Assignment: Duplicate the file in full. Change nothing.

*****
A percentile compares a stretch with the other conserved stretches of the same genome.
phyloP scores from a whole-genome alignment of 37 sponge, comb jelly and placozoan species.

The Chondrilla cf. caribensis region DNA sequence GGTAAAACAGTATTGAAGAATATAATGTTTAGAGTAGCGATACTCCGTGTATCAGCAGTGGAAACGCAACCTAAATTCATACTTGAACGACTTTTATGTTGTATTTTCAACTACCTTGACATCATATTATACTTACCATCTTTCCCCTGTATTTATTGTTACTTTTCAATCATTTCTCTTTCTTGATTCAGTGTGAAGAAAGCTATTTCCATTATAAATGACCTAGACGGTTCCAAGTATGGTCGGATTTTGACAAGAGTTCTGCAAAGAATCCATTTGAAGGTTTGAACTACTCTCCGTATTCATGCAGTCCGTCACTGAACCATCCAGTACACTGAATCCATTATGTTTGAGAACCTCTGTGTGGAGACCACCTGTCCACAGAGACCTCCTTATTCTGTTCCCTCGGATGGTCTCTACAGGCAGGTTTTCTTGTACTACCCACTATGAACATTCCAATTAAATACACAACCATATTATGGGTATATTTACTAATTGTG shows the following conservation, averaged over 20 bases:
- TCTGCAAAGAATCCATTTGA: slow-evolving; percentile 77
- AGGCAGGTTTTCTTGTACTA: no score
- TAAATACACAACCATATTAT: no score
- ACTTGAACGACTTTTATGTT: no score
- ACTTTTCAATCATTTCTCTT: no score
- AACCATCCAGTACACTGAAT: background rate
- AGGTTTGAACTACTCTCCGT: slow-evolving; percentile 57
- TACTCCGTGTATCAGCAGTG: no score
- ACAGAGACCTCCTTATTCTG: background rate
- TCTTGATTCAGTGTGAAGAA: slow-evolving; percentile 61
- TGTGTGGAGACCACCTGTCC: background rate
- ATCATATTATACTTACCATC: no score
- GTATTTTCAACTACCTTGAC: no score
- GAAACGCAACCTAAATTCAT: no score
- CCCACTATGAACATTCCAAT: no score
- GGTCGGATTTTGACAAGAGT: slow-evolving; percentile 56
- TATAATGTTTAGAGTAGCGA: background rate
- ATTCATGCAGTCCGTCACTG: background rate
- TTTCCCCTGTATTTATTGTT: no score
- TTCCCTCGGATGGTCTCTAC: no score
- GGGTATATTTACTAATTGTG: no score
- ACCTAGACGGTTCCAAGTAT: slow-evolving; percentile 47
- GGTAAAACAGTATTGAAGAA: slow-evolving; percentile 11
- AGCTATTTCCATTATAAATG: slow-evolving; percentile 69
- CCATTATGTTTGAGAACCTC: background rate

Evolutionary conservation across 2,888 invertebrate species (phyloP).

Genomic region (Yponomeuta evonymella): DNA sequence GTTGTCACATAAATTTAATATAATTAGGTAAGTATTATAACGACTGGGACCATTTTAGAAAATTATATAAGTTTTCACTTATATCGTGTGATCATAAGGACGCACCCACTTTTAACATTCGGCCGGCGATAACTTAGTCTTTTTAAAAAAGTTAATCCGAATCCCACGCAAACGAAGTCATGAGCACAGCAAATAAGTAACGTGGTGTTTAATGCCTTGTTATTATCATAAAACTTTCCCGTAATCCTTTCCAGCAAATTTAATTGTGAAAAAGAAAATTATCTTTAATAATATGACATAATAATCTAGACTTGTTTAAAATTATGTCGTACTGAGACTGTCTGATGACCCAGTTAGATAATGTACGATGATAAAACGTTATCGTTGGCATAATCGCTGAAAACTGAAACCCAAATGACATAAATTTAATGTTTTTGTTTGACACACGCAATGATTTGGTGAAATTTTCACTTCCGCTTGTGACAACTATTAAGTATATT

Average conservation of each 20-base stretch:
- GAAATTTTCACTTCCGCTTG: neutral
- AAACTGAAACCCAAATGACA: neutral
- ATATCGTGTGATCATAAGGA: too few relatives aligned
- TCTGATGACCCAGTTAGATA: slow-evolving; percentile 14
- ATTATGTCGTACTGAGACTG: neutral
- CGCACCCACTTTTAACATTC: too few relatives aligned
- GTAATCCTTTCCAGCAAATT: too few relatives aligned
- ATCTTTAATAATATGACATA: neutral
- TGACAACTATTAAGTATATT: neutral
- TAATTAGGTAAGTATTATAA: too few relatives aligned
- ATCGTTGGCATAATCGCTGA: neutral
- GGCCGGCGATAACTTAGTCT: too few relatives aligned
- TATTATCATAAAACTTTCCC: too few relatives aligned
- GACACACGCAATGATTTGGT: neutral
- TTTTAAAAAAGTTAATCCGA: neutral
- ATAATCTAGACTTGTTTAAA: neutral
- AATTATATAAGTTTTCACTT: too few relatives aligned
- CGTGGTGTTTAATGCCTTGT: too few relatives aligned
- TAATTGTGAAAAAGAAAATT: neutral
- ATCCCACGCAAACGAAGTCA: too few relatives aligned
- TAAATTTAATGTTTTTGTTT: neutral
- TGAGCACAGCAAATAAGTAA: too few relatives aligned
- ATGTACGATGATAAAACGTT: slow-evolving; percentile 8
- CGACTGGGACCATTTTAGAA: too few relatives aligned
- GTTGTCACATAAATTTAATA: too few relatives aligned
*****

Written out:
A percentile compares a stretch with the other conserved stretches of the same genome.
phyloP scores from a whole-genome alignment of 37 sponge, comb jelly and placozoan species.

The Chondrilla cf. caribensis region DNA sequence GGTAAAACAGTATTGAAGAATATAATGTTTAGAGTAGCGATACTCCGTGTATCAGCAGTGGAAACGCAACCTAAATTCATACTTGAACGACTTTTATGTTGTATTTTCAACTACCTTGACATCATATTATACTTACCATCTTTCCCCTGTATTTATTGTTACTTTTCAATCATTTCTCTTTCTTGATTCAGTGTGAAGAAAGCTATTTCCATTATAAATGACCTAGACGGTTCCAAGTATGGTCGGATTTTGACAAGAGTTCTGCAAAGAATCCATTTGAAGGTTTGAACTACTCTCCGTATTCATGCAGTCCGTCACTGAACCATCCAGTACACTGAATCCATTATGTTTGAGAACCTCTGTGTGGAGACCACCTGTCCACAGAGACCTCCTTATTCTGTTCCCTCGGATGGTCTCTACAGGCAGGTTTTCTTGTACTACCCACTATGAACATTCCAATTAAATACACAACCATATTATGGGTATATTTACTAATTGTG shows the following conservation, averaged over 20 bases:
- TCTGCAAAGAATCCATTTGA: slow-evolving; percentile 77
- AGGCAGGTTTTCTTGTACTA: no score
- TAAATACACAACCATATTAT: no score
- ACTTGAACGACTTTTATGTT: no score
- ACTTTTCAATCATTTCTCTT: no score
- AACCATCCAGTACACTGAAT: background rate
- AGGTTTGAACTACTCTCCGT: slow-evolving; percentile 57
- TACTCCGTGTATCAGCAGTG: no score
- ACAGAGACCTCCTTATTCTG: background rate
- TCTTGATTCAGTGTGAAGAA: slow-evolving; percentile 61
- TGTGTGGAGACCACCTGTCC: background rate
- ATCATATTATACTTACCATC: no score
- GTATTTTCAACTACCTTGAC: no score
- GAAACGCAACCTAAATTCAT: no score
- CCCACTATGAACATTCCAAT: no score
- GGTCGGATTTTGACAAGAGT: slow-evolving; percentile 56
- TATAATGTTTAGAGTAGCGA: background rate
- ATTCATGCAGTCCGTCACTG: background rate
- TTTCCCCTGTATTTATTGTT: no score
- TTCCCTCGGATGGTCTCTAC: no score
- GGGTATATTTACTAATTGTG: no score
- ACCTAGACGGTTCCAAGTAT: slow-evolving; percentile 47
- GGTAAAACAGTATTGAAGAA: slow-evolving; percentile 11
- AGCTATTTCCATTATAAATG: slow-evolving; percentile 69
- CCATTATGTTTGAGAACCTC: background rate

Evolutionary conservation across 2,888 invertebrate species (phyloP).

Genomic region (Yponomeuta evonymella): DNA sequence GTTGTCACATAAATTTAATATAATTAGGTAAGTATTATAACGACTGGGACCATTTTAGAAAATTATATAAGTTTTCACTTATATCGTGTGATCATAAGGACGCACCCACTTTTAACATTCGGCCGGCGATAACTTAGTCTTTTTAAAAAAGTTAATCCGAATCCCACGCAAACGAAGTCATGAGCACAGCAAATAAGTAACGTGGTGTTTAATGCCTTGTTATTATCATAAAACTTTCCCGTAATCCTTTCCAGCAAATTTAATTGTGAAAAAGAAAATTATCTTTAATAATATGACATAATAATCTAGACTTGTTTAAAATTATGTCGTACTGAGACTGTCTGATGACCCAGTTAGATAATGTACGATGATAAAACGTTATCGTTGGCATAATCGCTGAAAACTGAAACCCAAATGACATAAATTTAATGTTTTTGTTTGACACACGCAATGATTTGGTGAAATTTTCACTTCCGCTTGTGACAACTATTAAGTATATT

Average conservation of each 20-base stretch:
- GAAATTTTCACTTCCGCTTG: neutral
- AAACTGAAACCCAAATGACA: neutral
- ATATCGTGTGATCATAAGGA: too few relatives aligned
- TCTGATGACCCAGTTAGATA: slow-evolving; percentile 14
- ATTATGTCGTACTGAGACTG: neutral
- CGCACCCACTTTTAACATTC: too few relatives aligned
- GTAATCCTTTCCAGCAAATT: too few relatives aligned
- ATCTTTAATAATATGACATA: neutral
- TGACAACTATTAAGTATATT: neutral
- TAATTAGGTAAGTATTATAA: too few relatives aligned
- ATCGTTGGCATAATCGCTGA: neutral
- GGCCGGCGATAACTTAGTCT: too few relatives aligned
- TATTATCATAAAACTTTCCC: too few relatives aligned
- GACACACGCAATGATTTGGT: neutral
- TTTTAAAAAAGTTAATCCGA: neutral
- ATAATCTAGACTTGTTTAAA: neutral
- AATTATATAAGTTTTCACTT: too few relatives aligned
- CGTGGTGTTTAATGCCTTGT: too few relatives aligned
- TAATTGTGAAAAAGAAAATT: neutral
- ATCCCACGCAAACGAAGTCA: too few relatives aligned
- TAAATTTAATGTTTTTGTTT: neutral
- TGAGCACAGCAAATAAGTAA: too few relatives aligned
- ATGTACGATGATAAAACGTT: slow-evolving; percentile 8
- CGACTGGGACCATTTTAGAA: too few relatives aligned
- GTTGTCACATAAATTTAATA: too few relatives aligned